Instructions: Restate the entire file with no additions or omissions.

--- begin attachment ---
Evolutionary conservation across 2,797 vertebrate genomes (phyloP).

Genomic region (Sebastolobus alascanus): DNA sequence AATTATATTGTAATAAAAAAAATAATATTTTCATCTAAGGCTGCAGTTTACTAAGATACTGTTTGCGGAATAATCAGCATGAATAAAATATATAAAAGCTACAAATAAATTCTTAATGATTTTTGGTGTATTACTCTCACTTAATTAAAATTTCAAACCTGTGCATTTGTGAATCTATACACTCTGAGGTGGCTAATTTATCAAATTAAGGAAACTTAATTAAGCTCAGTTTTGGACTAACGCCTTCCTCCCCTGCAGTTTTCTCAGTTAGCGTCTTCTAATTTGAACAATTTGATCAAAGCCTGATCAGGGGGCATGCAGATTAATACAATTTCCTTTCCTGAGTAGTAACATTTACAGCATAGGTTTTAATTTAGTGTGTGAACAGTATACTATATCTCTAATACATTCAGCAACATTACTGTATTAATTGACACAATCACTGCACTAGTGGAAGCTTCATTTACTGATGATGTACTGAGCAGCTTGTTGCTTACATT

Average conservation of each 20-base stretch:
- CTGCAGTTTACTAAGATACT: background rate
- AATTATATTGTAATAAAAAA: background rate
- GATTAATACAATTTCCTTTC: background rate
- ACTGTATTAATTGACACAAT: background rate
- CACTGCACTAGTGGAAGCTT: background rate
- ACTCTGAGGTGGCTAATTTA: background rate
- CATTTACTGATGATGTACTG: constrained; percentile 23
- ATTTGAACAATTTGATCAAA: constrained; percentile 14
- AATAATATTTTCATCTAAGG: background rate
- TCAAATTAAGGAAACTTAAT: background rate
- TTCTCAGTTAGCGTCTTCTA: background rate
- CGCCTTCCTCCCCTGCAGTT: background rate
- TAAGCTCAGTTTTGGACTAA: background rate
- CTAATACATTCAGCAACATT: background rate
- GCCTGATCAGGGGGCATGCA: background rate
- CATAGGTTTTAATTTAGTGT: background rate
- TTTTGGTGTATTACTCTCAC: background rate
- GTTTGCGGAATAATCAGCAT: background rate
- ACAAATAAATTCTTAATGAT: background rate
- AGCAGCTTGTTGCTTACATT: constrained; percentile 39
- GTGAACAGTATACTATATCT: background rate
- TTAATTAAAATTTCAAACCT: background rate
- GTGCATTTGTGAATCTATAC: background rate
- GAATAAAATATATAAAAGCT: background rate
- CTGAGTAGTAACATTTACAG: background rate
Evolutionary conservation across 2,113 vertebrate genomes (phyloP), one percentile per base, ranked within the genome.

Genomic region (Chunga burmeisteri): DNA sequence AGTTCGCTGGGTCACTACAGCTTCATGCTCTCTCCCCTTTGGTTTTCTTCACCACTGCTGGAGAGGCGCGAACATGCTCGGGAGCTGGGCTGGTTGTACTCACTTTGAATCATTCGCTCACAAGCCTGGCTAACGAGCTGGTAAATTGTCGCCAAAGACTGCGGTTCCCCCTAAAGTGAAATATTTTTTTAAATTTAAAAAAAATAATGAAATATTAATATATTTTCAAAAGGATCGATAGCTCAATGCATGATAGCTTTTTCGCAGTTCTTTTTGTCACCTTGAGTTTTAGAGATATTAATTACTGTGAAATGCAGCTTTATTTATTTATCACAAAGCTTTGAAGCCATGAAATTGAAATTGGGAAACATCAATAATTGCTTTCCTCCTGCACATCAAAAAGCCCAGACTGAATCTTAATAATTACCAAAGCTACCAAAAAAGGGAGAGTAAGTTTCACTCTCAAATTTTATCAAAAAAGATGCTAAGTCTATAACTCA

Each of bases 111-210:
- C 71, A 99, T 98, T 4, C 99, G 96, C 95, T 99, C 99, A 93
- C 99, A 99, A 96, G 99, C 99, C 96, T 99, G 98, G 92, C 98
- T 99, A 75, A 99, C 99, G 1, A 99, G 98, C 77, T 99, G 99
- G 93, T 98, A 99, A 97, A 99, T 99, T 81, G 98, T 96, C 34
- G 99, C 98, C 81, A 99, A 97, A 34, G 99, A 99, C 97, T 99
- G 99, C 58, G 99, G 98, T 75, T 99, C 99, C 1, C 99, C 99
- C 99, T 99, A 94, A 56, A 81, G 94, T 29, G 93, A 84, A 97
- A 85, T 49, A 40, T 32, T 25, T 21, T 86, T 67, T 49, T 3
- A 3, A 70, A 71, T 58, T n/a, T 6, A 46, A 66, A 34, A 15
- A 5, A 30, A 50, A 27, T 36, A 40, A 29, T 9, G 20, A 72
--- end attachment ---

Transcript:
Evolutionary conservation across 2,797 vertebrate genomes (phyloP).

Genomic region (Sebastolobus alascanus): DNA sequence AATTATATTGTAATAAAAAAAATAATATTTTCATCTAAGGCTGCAGTTTACTAAGATACTGTTTGCGGAATAATCAGCATGAATAAAATATATAAAAGCTACAAATAAATTCTTAATGATTTTTGGTGTATTACTCTCACTTAATTAAAATTTCAAACCTGTGCATTTGTGAATCTATACACTCTGAGGTGGCTAATTTATCAAATTAAGGAAACTTAATTAAGCTCAGTTTTGGACTAACGCCTTCCTCCCCTGCAGTTTTCTCAGTTAGCGTCTTCTAATTTGAACAATTTGATCAAAGCCTGATCAGGGGGCATGCAGATTAATACAATTTCCTTTCCTGAGTAGTAACATTTACAGCATAGGTTTTAATTTAGTGTGTGAACAGTATACTATATCTCTAATACATTCAGCAACATTACTGTATTAATTGACACAATCACTGCACTAGTGGAAGCTTCATTTACTGATGATGTACTGAGCAGCTTGTTGCTTACATT

Average conservation of each 20-base stretch:
- CTGCAGTTTACTAAGATACT: background rate
- AATTATATTGTAATAAAAAA: background rate
- GATTAATACAATTTCCTTTC: background rate
- ACTGTATTAATTGACACAAT: background rate
- CACTGCACTAGTGGAAGCTT: background rate
- ACTCTGAGGTGGCTAATTTA: background rate
- CATTTACTGATGATGTACTG: constrained; percentile 23
- ATTTGAACAATTTGATCAAA: constrained; percentile 14
- AATAATATTTTCATCTAAGG: background rate
- TCAAATTAAGGAAACTTAAT: background rate
- TTCTCAGTTAGCGTCTTCTA: background rate
- CGCCTTCCTCCCCTGCAGTT: background rate
- TAAGCTCAGTTTTGGACTAA: background rate
- CTAATACATTCAGCAACATT: background rate
- GCCTGATCAGGGGGCATGCA: background rate
- CATAGGTTTTAATTTAGTGT: background rate
- TTTTGGTGTATTACTCTCAC: background rate
- GTTTGCGGAATAATCAGCAT: background rate
- ACAAATAAATTCTTAATGAT: background rate
- AGCAGCTTGTTGCTTACATT: constrained; percentile 39
- GTGAACAGTATACTATATCT: background rate
- TTAATTAAAATTTCAAACCT: background rate
- GTGCATTTGTGAATCTATAC: background rate
- GAATAAAATATATAAAAGCT: background rate
- CTGAGTAGTAACATTTACAG: background rate
Evolutionary conservation across 2,113 vertebrate genomes (phyloP), one percentile per base, ranked within the genome.

Genomic region (Chunga burmeisteri): DNA sequence AGTTCGCTGGGTCACTACAGCTTCATGCTCTCTCCCCTTTGGTTTTCTTCACCACTGCTGGAGAGGCGCGAACATGCTCGGGAGCTGGGCTGGTTGTACTCACTTTGAATCATTCGCTCACAAGCCTGGCTAACGAGCTGGTAAATTGTCGCCAAAGACTGCGGTTCCCCCTAAAGTGAAATATTTTTTTAAATTTAAAAAAAATAATGAAATATTAATATATTTTCAAAAGGATCGATAGCTCAATGCATGATAGCTTTTTCGCAGTTCTTTTTGTCACCTTGAGTTTTAGAGATATTAATTACTGTGAAATGCAGCTTTATTTATTTATCACAAAGCTTTGAAGCCATGAAATTGAAATTGGGAAACATCAATAATTGCTTTCCTCCTGCACATCAAAAAGCCCAGACTGAATCTTAATAATTACCAAAGCTACCAAAAAAGGGAGAGTAAGTTTCACTCTCAAATTTTATCAAAAAAGATGCTAAGTCTATAACTCA

Each of bases 111-210:
- C 71, A 99, T 98, T 4, C 99, G 96, C 95, T 99, C 99, A 93
- C 99, A 99, A 96, G 99, C 99, C 96, T 99, G 98, G 92, C 98
- T 99, A 75, A 99, C 99, G 1, A 99, G 98, C 77, T 99, G 99
- G 93, T 98, A 99, A 97, A 99, T 99, T 81, G 98, T 96, C 34
- G 99, C 98, C 81, A 99, A 97, A 34, G 99, A 99, C 97, T 99
- G 99, C 58, G 99, G 98, T 75, T 99, C 99, C 1, C 99, C 99
- C 99, T 99, A 94, A 56, A 81, G 94, T 29, G 93, A 84, A 97
- A 85, T 49, A 40, T 32, T 25, T 21, T 86, T 67, T 49, T 3
- A 3, A 70, A 71, T 58, T n/a, T 6, A 46, A 66, A 34, A 15
- A 5, A 30, A 50, A 27, T 36, A 40, A 29, T 9, G 20, A 72